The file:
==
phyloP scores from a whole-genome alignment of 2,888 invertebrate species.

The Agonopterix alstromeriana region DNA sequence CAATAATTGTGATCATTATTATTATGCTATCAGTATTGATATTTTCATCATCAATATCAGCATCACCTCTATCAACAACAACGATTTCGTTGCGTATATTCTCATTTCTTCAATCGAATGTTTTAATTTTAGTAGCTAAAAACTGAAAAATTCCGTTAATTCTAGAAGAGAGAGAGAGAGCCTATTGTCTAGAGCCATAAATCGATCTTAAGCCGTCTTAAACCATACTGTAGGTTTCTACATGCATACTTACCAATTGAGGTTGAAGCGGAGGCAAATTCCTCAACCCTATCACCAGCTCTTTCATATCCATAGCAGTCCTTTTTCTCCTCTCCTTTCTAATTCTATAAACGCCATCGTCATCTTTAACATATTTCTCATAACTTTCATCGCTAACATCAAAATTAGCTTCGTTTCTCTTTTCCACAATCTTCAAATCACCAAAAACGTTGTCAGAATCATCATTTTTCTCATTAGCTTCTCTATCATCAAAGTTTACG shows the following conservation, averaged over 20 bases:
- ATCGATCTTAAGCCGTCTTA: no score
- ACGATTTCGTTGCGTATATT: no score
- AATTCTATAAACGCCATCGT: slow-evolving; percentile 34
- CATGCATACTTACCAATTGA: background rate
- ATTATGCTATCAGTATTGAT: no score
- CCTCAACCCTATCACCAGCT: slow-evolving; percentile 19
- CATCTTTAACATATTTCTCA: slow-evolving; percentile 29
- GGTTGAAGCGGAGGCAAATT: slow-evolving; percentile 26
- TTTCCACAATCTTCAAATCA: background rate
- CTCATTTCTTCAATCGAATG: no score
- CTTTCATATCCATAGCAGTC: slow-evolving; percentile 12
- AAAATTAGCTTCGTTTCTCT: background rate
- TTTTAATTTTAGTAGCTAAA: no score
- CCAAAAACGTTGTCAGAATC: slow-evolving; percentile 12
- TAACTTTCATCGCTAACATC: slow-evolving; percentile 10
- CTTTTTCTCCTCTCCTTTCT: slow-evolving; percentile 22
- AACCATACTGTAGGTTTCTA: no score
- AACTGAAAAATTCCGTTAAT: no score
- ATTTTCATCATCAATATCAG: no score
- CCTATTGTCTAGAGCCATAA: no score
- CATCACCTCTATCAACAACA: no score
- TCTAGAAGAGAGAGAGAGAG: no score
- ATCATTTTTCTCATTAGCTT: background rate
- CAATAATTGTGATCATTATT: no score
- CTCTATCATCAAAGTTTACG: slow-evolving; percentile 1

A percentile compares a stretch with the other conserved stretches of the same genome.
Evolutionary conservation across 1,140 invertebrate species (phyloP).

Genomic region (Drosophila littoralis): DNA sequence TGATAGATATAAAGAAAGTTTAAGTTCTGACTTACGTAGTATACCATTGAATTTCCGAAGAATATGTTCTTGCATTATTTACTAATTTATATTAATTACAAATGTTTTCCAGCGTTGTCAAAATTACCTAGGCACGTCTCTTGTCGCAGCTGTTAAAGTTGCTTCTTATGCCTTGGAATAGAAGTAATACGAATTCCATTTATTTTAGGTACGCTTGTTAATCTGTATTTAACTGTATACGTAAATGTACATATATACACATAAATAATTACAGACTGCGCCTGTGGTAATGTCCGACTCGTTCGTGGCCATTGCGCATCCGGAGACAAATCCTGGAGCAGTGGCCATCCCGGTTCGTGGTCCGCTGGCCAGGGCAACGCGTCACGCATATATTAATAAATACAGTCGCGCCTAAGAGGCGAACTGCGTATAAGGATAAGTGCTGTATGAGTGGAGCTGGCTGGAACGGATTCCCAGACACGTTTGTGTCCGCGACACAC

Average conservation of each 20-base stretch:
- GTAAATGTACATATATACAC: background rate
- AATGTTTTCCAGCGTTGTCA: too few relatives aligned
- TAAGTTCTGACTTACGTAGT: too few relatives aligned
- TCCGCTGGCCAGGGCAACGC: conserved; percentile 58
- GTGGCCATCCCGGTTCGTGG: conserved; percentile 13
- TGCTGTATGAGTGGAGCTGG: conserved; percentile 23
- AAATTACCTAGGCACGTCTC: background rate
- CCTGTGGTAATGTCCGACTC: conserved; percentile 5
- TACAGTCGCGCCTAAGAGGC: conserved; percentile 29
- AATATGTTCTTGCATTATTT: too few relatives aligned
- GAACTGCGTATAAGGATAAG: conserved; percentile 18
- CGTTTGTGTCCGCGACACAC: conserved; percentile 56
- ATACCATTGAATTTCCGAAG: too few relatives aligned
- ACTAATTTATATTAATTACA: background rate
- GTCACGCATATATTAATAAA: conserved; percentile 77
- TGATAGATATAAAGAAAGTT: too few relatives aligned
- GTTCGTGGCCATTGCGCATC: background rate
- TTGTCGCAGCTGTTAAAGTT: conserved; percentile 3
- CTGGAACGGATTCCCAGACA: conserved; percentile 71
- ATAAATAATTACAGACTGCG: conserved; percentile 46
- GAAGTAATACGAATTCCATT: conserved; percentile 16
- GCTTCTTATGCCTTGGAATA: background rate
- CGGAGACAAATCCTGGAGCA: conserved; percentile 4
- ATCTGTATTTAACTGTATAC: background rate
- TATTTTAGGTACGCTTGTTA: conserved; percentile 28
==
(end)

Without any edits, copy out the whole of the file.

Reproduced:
phyloP scores from a whole-genome alignment of 2,888 invertebrate species.

The Agonopterix alstromeriana region DNA sequence CAATAATTGTGATCATTATTATTATGCTATCAGTATTGATATTTTCATCATCAATATCAGCATCACCTCTATCAACAACAACGATTTCGTTGCGTATATTCTCATTTCTTCAATCGAATGTTTTAATTTTAGTAGCTAAAAACTGAAAAATTCCGTTAATTCTAGAAGAGAGAGAGAGAGCCTATTGTCTAGAGCCATAAATCGATCTTAAGCCGTCTTAAACCATACTGTAGGTTTCTACATGCATACTTACCAATTGAGGTTGAAGCGGAGGCAAATTCCTCAACCCTATCACCAGCTCTTTCATATCCATAGCAGTCCTTTTTCTCCTCTCCTTTCTAATTCTATAAACGCCATCGTCATCTTTAACATATTTCTCATAACTTTCATCGCTAACATCAAAATTAGCTTCGTTTCTCTTTTCCACAATCTTCAAATCACCAAAAACGTTGTCAGAATCATCATTTTTCTCATTAGCTTCTCTATCATCAAAGTTTACG shows the following conservation, averaged over 20 bases:
- ATCGATCTTAAGCCGTCTTA: no score
- ACGATTTCGTTGCGTATATT: no score
- AATTCTATAAACGCCATCGT: slow-evolving; percentile 34
- CATGCATACTTACCAATTGA: background rate
- ATTATGCTATCAGTATTGAT: no score
- CCTCAACCCTATCACCAGCT: slow-evolving; percentile 19
- CATCTTTAACATATTTCTCA: slow-evolving; percentile 29
- GGTTGAAGCGGAGGCAAATT: slow-evolving; percentile 26
- TTTCCACAATCTTCAAATCA: background rate
- CTCATTTCTTCAATCGAATG: no score
- CTTTCATATCCATAGCAGTC: slow-evolving; percentile 12
- AAAATTAGCTTCGTTTCTCT: background rate
- TTTTAATTTTAGTAGCTAAA: no score
- CCAAAAACGTTGTCAGAATC: slow-evolving; percentile 12
- TAACTTTCATCGCTAACATC: slow-evolving; percentile 10
- CTTTTTCTCCTCTCCTTTCT: slow-evolving; percentile 22
- AACCATACTGTAGGTTTCTA: no score
- AACTGAAAAATTCCGTTAAT: no score
- ATTTTCATCATCAATATCAG: no score
- CCTATTGTCTAGAGCCATAA: no score
- CATCACCTCTATCAACAACA: no score
- TCTAGAAGAGAGAGAGAGAG: no score
- ATCATTTTTCTCATTAGCTT: background rate
- CAATAATTGTGATCATTATT: no score
- CTCTATCATCAAAGTTTACG: slow-evolving; percentile 1

A percentile compares a stretch with the other conserved stretches of the same genome.
Evolutionary conservation across 1,140 invertebrate species (phyloP).

Genomic region (Drosophila littoralis): DNA sequence TGATAGATATAAAGAAAGTTTAAGTTCTGACTTACGTAGTATACCATTGAATTTCCGAAGAATATGTTCTTGCATTATTTACTAATTTATATTAATTACAAATGTTTTCCAGCGTTGTCAAAATTACCTAGGCACGTCTCTTGTCGCAGCTGTTAAAGTTGCTTCTTATGCCTTGGAATAGAAGTAATACGAATTCCATTTATTTTAGGTACGCTTGTTAATCTGTATTTAACTGTATACGTAAATGTACATATATACACATAAATAATTACAGACTGCGCCTGTGGTAATGTCCGACTCGTTCGTGGCCATTGCGCATCCGGAGACAAATCCTGGAGCAGTGGCCATCCCGGTTCGTGGTCCGCTGGCCAGGGCAACGCGTCACGCATATATTAATAAATACAGTCGCGCCTAAGAGGCGAACTGCGTATAAGGATAAGTGCTGTATGAGTGGAGCTGGCTGGAACGGATTCCCAGACACGTTTGTGTCCGCGACACAC

Average conservation of each 20-base stretch:
- GTAAATGTACATATATACAC: background rate
- AATGTTTTCCAGCGTTGTCA: too few relatives aligned
- TAAGTTCTGACTTACGTAGT: too few relatives aligned
- TCCGCTGGCCAGGGCAACGC: conserved; percentile 58
- GTGGCCATCCCGGTTCGTGG: conserved; percentile 13
- TGCTGTATGAGTGGAGCTGG: conserved; percentile 23
- AAATTACCTAGGCACGTCTC: background rate
- CCTGTGGTAATGTCCGACTC: conserved; percentile 5
- TACAGTCGCGCCTAAGAGGC: conserved; percentile 29
- AATATGTTCTTGCATTATTT: too few relatives aligned
- GAACTGCGTATAAGGATAAG: conserved; percentile 18
- CGTTTGTGTCCGCGACACAC: conserved; percentile 56
- ATACCATTGAATTTCCGAAG: too few relatives aligned
- ACTAATTTATATTAATTACA: background rate
- GTCACGCATATATTAATAAA: conserved; percentile 77
- TGATAGATATAAAGAAAGTT: too few relatives aligned
- GTTCGTGGCCATTGCGCATC: background rate
- TTGTCGCAGCTGTTAAAGTT: conserved; percentile 3
- CTGGAACGGATTCCCAGACA: conserved; percentile 71
- ATAAATAATTACAGACTGCG: conserved; percentile 46
- GAAGTAATACGAATTCCATT: conserved; percentile 16
- GCTTCTTATGCCTTGGAATA: background rate
- CGGAGACAAATCCTGGAGCA: conserved; percentile 4
- ATCTGTATTTAACTGTATAC: background rate
- TATTTTAGGTACGCTTGTTA: conserved; percentile 28